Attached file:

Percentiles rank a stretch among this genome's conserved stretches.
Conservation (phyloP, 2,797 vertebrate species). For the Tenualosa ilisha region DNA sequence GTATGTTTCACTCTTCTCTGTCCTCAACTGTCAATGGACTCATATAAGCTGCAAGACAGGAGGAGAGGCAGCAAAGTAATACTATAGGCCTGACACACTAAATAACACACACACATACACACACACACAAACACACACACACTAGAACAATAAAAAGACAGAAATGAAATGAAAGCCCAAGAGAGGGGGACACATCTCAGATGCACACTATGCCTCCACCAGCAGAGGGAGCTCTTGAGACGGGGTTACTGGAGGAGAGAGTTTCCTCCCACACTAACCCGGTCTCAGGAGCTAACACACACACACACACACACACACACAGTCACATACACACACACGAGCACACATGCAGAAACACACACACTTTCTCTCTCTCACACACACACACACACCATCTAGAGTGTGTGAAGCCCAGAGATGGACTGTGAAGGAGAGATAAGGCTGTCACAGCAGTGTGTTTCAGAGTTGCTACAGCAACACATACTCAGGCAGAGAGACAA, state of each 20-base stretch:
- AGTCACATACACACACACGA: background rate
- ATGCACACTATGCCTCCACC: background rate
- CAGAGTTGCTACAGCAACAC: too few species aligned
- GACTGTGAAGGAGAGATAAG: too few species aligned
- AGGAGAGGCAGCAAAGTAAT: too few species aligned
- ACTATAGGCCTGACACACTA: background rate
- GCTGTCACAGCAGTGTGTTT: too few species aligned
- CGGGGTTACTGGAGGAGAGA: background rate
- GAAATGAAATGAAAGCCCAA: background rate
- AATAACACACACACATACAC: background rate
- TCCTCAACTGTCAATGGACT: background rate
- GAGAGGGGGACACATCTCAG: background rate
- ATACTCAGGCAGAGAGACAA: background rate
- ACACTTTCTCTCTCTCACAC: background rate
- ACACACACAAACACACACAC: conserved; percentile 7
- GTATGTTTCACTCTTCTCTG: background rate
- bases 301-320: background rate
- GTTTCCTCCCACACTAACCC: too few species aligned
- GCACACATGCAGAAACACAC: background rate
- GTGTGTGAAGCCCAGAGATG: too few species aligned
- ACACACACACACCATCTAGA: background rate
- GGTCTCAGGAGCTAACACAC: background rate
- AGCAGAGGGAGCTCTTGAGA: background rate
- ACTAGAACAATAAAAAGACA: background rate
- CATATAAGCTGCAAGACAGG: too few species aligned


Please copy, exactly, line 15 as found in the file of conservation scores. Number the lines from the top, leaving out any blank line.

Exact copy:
- ATACTCAGGCAGAGAGACAA: background rate